Some 250 people gathered Sunday on a glorious late-summer day to honor Ms. Isabel Powell, the matriarch of the Powell family, and the memory of Cong. Adam Clayton Powell Jr. A diverse crowd gathered to pay their respects to Ms. Powell and to take part in the making of history as the Heritage Trail dedicated its 17th site.

Accompanied by four generations of her family, Ms. Powell was a gracious hostess bidding all welcome to her home on Dorothy West avenue in the Highlands area of Oak Bluffs. Ironically, the location of the event itself played a role. The naming of the street in honor of Dorothy West was a source of indignation for Ms. Powell who insisted in her address to the crowd that she would fight to have the street renamed in honor of Mr. Powell, the civil rights leader from New York.

Ms. Powell, who is physically frail, but whose spirit is indomitable, watched as her great-grandson, Alex Preston Powell, assisted by his father, Preston Powell III, removed the covering from the Heritage Trail Plaque honoring her and her former husband.

Ms. Powell was a dancer during the 1920s at the famed Cotton Club in Harlem. When she met the future congressman, she was starring in a Broadway play entitled Harlem. Following her marriage, she gave up her show career and became a supportive wife to Mr. Powell, then a charismatic junior minister at the Abyssinian Baptist Church in Harlem.

The Powell House
Cottage has been added to heritage trail. — M.C. Wallo

Actively involved in the Harlem Renaissance and in the New York public schools as a special education teacher for 30 years, Ms. Powell was described by her husband in his autobiography as “the most beautiful woman I have ever seen.” Their marriage in 1933, held at the Abyssinian Church, attracted a crowd of thousands hoping to shake hands with the golden couple.

In 1937, the bought the house in Oak Bluffs known to them as the “bunny cottage,” and lived their together until 1945 when they divorced. Ms. Powell continued to spend all of her summers on the Vineyard in the bunny cottage where she and her former husband had entertained the ambitious and gifted of their generation. To this day, Ms. Powell still entertains, serving bloody Marys, for which she’s justly famous, to her guests.

Among those present at the dedication were Alma E. Rangel, wife of Cong. Charles Rangel of Harlem, the man who represents Mr. Powell’s former constituency in Congress; Preston Powell; Cong. Cardiss Collins, MBTA chief of police Joseph Carter; Mickey Thompson, who donated the plaque in memory of her husband; Judge William S. Thompson; high school principal Peg Regan; Dr. Della Hardman, and Mandred Henry, president of the Martha’s Vineyard chapter of the NAACP.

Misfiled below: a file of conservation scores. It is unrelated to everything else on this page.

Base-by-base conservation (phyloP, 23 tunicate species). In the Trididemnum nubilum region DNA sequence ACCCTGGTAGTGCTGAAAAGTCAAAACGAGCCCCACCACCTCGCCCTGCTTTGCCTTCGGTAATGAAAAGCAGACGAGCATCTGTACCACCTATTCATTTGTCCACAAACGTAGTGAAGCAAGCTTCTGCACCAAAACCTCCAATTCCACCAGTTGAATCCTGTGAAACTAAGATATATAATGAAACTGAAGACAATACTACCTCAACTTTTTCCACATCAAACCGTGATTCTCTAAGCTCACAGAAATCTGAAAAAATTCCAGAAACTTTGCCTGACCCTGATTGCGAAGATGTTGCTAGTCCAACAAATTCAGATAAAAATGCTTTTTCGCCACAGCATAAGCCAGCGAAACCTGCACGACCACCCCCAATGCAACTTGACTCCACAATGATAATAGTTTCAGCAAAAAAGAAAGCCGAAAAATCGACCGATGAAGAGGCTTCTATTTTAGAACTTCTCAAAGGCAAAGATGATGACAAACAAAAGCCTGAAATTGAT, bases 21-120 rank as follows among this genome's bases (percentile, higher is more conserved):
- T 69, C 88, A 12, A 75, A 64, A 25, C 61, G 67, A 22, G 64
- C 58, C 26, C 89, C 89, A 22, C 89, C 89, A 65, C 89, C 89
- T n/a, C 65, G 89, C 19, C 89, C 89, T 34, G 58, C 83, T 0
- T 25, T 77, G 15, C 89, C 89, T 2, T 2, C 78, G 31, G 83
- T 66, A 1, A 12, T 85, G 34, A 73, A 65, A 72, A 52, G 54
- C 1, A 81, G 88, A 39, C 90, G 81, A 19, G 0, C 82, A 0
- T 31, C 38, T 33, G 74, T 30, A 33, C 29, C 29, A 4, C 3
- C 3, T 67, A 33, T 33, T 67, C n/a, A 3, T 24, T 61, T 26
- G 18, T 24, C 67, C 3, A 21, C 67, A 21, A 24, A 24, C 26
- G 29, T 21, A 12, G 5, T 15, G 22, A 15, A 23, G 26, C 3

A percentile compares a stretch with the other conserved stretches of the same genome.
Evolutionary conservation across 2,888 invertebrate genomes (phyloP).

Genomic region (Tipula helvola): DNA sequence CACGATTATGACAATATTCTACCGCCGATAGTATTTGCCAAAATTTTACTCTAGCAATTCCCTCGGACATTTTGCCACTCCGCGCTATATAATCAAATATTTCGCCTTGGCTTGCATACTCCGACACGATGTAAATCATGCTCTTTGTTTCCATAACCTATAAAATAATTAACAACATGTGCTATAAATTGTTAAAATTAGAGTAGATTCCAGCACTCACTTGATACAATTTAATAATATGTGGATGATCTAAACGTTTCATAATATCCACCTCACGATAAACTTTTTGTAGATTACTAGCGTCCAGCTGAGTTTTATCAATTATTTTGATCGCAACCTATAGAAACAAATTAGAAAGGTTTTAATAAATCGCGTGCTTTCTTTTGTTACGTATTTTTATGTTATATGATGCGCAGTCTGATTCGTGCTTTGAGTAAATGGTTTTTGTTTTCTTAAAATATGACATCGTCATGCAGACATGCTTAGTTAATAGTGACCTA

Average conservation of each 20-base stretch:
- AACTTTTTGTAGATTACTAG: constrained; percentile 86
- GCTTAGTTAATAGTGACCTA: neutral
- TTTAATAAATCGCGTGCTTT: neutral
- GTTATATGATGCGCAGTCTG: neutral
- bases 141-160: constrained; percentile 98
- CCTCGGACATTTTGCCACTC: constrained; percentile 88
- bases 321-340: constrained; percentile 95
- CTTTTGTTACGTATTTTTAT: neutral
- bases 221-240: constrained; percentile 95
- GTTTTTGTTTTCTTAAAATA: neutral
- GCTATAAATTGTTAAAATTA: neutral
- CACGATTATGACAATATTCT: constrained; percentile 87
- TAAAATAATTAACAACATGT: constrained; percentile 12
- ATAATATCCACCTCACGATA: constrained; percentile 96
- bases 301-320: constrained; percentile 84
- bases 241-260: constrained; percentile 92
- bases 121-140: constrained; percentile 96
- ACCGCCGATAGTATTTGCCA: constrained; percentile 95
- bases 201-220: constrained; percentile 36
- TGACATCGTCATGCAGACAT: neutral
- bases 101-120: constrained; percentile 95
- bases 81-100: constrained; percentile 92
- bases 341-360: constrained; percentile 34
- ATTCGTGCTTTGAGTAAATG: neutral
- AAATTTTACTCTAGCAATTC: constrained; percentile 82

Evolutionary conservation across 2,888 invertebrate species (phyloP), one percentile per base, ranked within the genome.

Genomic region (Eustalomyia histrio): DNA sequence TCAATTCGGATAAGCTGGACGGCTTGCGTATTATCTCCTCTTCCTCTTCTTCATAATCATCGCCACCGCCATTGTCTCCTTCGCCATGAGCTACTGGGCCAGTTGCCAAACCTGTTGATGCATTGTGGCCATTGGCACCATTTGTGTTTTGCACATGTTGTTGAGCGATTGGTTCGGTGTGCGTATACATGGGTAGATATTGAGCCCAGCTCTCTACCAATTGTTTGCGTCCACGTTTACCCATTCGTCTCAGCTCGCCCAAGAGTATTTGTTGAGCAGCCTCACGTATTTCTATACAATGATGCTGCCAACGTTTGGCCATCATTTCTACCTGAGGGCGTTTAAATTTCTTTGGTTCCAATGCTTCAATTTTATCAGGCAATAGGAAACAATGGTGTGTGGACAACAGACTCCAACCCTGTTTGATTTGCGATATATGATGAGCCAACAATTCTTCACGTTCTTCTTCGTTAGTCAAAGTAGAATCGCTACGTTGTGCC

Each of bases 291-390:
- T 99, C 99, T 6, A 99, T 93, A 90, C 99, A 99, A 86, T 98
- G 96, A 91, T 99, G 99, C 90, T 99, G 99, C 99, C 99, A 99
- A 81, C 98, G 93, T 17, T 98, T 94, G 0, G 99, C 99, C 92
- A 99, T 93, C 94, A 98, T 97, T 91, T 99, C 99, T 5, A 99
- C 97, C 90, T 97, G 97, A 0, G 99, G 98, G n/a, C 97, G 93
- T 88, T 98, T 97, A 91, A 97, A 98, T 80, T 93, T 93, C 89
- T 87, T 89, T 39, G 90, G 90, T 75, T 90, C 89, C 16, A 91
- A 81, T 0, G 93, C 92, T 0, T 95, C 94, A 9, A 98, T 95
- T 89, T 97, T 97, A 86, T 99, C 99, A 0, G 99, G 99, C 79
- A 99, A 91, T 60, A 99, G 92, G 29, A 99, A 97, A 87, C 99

Congressman Powell loved the Vineyard and was an avid fisherman. The fishing poles he used are still on display in the bunny cottage, which Ms. Powell has maintained for many years as a sort of tribute to his life and legend.

Among other legislative accomplishments, Cong. Powell spearheaded the Powell Amendment, which forbids racial discrimination in federally funded projects. It was perhaps the most effective weapon against segregation within the workplace in the 1960s. During the many years of the Kennedy and Johnson administration, Mr. Powell, as chairman of the Education and Labor Committee, was responsible for the passing of an impressive series of civil rights laws that helped to shape the world in which we live today.

Unveiling of the plaque. — M.C. Wallo

The African American Heritage Trail is a physical entity stretching from Aquinnah to Chappaquiddick with sites in every Island town. It is a tangible reminder that African-Americans have played a significant role in every aspect of the Island’s history, from enslavement, eminence in maritime affairs, entrepreneurship, excellence in the expressive arts and political power.

The History Project identified the buildings, oral histories, archival records and artifacts that speak to a past of complex and interrelated experience, and seeks to preserve them for posterity.

Sunday’s event made community history, and Highlands neighbors turned out accordingly, as dud Heritage Trail patrons Steve Bernier and Constance Messmer. The guest book shows addressed from Virginia, Washington, D.C., New York and Philadelphia.

Josh Cawley Bowyer helped prepare the garden for the party and has become known to Ms. Powell as “shoe man” because of his enormous wardrobe of shoes.

“I am a human being,” said Ms. Powell, “and I love all kinds of people because I believe that we are all just human beings and there is no need for difference between us. I have had a wonderful life and I have had all kinds of friends. Life is precious and it should be enjoyed.”

The Powell house is now formally dedicated as a part of the Heritage Trail, and present and future generations will finally be made aware of the illustrious history that is part of our Vineyard past.

Elaine Weintraub, a founder of the Heritage Trail, teaches social studies at the regional high school.